The measures to address COVID-19 promoted by the governments of the four northern countries in the region, regardless of the political persuasion of their presidents, were ineffective. Structural factors that are difficult to solve in the short term such as high levels of labor informality, poverty, precarious housing and, above all, the state’s weak infrastructural capacity, all worked against them.

Thus, for the citizens of Guatemala, Honduras, El Salvador and Nicaragua, the coronavirus pandemic has added to the risks to which the population is already subjected in their daily lives (Prunier & Salazar, 2021). On the health crisis, however, the Nicaraguan case deserves an aside. The handling of the pandemic in Nicaragua was, to say the least, odd: at the beginning, government authorities chose to deny the fact that COVID-19 was lethal and argued that the infection and the virus itself were bourgeois in nature.22 In addition, the Ortega — Murillo presidential duo promoted popular rallies in support of the regime with the slogan “Love in the times of COVID-19” (Jarquín, 2020, p. 234). Later, when the health crisis could not be denied, the Nicaraguan government tried to justify its position by claiming that Nicaragua had adopted the “Swedish model” in its fight against the pandemic.23 A model that, according to the authorities, was the one best suited to the situation in the country, since in Nicaragua neither the economy nor its people could withstand an indefinite labor shutdown.

The incidence of COVID-19 in Central America, almost two years after the start of the pandemic, shows the following cumulative data on detected cases: in Costa Rica, 701,471, in Guatemala 694,513, in Honduras 391,874, in El Salvador 135,109 and in Nicaragua 17,709. These data is relevant as of February 1, 2022 and come from the Johns Hopkins University of Medicine Coronavirus Resource Center.24 On the other hand, if we cross-reference the recorded infections with the number of deaths, using the same source and date, we obtain the following figures: Costa Rica — 7,593, Guatemala — 16,401 deaths, Honduras — 10,512, El Salvador — 3,914 and Nicaragua — 220.25

The above figures already provide some significant data and should be assessed and handled with a certain caution, mainly due to the existence of a clear under-reporting in some countries, especially with regard to Nicaragua, and to the concordance that can be established between tests carried out and confirmed cases. In any event, it will be very difficult for countries in the region, especially the four northern ones, to combat the pandemic until the vaccines arrive through the COVID-19 Vaccines Global Access Facility (COVAX). This is a public-private initiative that aims to promote equitable access to COVID-19 vaccines around the world but is far from achieving its intended goals (Eccleston-Turner & Upton, 2021, p. 445).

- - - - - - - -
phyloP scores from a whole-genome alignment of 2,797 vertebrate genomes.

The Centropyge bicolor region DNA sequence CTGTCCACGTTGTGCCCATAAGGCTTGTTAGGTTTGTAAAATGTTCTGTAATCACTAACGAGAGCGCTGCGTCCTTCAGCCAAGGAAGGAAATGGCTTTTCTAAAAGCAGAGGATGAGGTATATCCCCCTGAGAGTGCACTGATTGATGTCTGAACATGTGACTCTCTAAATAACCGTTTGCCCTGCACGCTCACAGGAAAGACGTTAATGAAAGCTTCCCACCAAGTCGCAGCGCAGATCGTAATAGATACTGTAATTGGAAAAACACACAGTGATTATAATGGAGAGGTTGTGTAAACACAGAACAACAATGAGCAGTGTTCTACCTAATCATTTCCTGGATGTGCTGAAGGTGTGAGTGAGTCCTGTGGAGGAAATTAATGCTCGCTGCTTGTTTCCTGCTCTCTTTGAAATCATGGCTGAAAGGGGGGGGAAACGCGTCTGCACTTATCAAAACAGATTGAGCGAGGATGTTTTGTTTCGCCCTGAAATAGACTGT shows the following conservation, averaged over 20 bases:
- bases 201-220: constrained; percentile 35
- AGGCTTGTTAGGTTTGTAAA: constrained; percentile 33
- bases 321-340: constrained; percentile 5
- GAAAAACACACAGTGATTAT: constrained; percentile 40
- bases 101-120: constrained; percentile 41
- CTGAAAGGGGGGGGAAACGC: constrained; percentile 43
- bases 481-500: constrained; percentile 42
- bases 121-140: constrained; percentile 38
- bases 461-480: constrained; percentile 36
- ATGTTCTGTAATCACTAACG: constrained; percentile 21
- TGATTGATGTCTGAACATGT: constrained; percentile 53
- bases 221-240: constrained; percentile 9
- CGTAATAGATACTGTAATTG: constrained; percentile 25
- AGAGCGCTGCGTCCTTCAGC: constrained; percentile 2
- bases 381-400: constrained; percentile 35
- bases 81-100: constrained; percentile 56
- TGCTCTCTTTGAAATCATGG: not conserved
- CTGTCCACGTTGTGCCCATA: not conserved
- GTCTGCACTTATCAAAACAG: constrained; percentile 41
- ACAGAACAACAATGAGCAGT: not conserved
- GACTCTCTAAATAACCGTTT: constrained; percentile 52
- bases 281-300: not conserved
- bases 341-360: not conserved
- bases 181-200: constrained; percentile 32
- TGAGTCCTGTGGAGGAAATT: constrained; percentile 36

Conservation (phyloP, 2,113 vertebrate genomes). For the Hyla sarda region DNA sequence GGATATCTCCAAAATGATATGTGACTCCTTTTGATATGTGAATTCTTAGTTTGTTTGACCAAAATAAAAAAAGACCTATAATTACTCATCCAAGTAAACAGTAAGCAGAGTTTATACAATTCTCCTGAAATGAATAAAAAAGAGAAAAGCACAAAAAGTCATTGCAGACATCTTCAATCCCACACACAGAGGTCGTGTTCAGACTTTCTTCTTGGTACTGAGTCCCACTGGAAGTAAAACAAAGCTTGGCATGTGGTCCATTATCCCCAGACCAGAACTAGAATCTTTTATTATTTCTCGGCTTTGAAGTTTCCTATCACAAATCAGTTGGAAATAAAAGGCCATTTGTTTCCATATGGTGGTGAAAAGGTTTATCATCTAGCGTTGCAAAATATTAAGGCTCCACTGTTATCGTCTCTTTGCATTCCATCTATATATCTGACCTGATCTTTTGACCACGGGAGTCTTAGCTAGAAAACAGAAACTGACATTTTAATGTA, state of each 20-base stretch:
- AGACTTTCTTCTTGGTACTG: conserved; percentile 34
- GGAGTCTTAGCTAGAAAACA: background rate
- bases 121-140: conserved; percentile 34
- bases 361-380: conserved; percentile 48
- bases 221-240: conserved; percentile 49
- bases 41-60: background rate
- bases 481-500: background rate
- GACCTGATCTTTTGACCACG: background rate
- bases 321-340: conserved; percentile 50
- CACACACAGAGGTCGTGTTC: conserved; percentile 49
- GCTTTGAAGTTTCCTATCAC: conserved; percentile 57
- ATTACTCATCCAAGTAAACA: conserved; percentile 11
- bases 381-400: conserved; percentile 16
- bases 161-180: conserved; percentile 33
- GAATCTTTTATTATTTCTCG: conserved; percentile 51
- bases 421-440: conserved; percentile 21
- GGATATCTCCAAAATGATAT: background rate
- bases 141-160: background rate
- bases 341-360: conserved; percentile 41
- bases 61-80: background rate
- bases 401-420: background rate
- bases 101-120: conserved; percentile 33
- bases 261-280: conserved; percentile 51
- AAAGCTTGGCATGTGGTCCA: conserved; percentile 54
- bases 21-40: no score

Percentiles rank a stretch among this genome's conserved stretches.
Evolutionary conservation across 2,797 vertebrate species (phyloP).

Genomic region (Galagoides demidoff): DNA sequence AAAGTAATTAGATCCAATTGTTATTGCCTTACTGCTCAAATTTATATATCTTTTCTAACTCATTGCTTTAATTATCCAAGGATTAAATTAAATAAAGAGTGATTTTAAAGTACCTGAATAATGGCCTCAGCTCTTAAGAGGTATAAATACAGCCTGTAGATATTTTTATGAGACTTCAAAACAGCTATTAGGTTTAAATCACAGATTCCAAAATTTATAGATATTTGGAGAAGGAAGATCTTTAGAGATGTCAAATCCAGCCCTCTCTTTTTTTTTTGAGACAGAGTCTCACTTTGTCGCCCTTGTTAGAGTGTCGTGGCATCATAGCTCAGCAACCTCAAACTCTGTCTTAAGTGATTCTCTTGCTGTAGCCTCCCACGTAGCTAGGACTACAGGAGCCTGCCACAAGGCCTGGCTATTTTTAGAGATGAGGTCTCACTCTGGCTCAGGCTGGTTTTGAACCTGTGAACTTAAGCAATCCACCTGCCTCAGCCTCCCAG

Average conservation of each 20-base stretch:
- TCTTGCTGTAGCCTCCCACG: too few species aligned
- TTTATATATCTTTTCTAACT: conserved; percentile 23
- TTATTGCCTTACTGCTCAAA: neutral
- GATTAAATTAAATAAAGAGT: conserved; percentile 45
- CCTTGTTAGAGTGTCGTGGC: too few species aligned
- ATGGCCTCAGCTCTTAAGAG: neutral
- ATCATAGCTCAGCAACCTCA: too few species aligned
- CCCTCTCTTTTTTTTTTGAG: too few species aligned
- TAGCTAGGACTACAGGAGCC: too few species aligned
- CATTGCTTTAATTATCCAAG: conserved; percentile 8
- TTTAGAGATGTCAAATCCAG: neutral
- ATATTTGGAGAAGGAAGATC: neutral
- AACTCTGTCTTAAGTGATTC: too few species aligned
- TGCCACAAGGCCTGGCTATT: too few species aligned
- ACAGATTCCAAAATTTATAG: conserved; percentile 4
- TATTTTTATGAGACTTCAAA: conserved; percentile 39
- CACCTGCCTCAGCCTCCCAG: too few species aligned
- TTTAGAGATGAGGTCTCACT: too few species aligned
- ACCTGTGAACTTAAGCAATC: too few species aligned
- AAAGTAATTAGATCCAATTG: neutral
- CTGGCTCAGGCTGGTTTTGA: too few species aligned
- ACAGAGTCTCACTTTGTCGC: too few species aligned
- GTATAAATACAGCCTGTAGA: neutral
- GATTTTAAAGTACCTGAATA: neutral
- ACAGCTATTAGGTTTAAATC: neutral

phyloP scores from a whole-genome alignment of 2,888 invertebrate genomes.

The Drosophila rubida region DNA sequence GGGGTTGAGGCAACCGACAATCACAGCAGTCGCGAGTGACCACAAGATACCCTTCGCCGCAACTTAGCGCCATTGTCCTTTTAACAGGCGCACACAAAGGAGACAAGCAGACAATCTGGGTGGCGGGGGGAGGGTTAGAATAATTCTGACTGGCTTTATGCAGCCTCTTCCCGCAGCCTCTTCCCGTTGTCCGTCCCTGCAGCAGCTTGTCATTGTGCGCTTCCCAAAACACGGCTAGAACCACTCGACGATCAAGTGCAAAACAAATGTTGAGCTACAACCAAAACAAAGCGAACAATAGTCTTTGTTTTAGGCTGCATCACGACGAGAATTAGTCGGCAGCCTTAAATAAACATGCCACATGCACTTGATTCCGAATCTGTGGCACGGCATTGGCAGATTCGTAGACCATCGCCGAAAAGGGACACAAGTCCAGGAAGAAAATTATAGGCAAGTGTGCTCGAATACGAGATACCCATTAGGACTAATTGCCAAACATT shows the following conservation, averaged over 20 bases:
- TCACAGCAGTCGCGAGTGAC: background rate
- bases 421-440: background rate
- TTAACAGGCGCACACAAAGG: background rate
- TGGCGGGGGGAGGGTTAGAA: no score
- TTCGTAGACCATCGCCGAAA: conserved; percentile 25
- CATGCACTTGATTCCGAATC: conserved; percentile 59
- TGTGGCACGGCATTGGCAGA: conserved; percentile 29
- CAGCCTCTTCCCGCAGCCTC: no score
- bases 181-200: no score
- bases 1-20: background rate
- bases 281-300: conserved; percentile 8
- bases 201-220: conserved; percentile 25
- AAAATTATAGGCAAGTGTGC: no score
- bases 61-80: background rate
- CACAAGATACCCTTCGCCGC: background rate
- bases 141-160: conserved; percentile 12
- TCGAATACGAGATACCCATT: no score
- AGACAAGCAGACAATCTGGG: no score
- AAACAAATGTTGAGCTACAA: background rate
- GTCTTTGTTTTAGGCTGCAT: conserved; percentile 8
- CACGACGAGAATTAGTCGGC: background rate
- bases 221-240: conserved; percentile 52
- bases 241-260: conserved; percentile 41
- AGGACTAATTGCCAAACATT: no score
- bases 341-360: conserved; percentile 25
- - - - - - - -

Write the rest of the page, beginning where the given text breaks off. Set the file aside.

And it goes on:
Besides the pandemic, the other major crisis experienced has been the climate crisis. In 2020, the threat of climate change eventually materialized in the form of the most active hurricane season in the region’s history with a total of 30 storms, 13 of which were classified as hurricanes.26 The most intense storms, Iota and Eta, occurred at the end of the year. The region had to deal simultaneously with the health crisis caused by the pandemic and the aftermath of the hurricanes. Honduras, Guatemala and Nicaragua were the hardest hit, although El Salvador and Costa Rica were also affected. The impact on crops and infrastructure was also devastating. All sources agree that the 2020 climate disaster was greater than that experienced in 1998 following Hurricane Mitch. However, this time the reaction of the international community was virtually non-existent. While Mitch sparked a huge wave of international solidarity worldwide, the ravages of Eta and Iota went unnoticed on a planet caught up in the COVID-19 pandemic. According to data provided by the UN Office for the Coordination of Humanitarian Affairs (OCHA) in a report dated late December 2020, 4.5 million people were affected by Eta and Iota in Honduras, 1.8 million in Nicaragua, and 1.8 million in Guatemala.27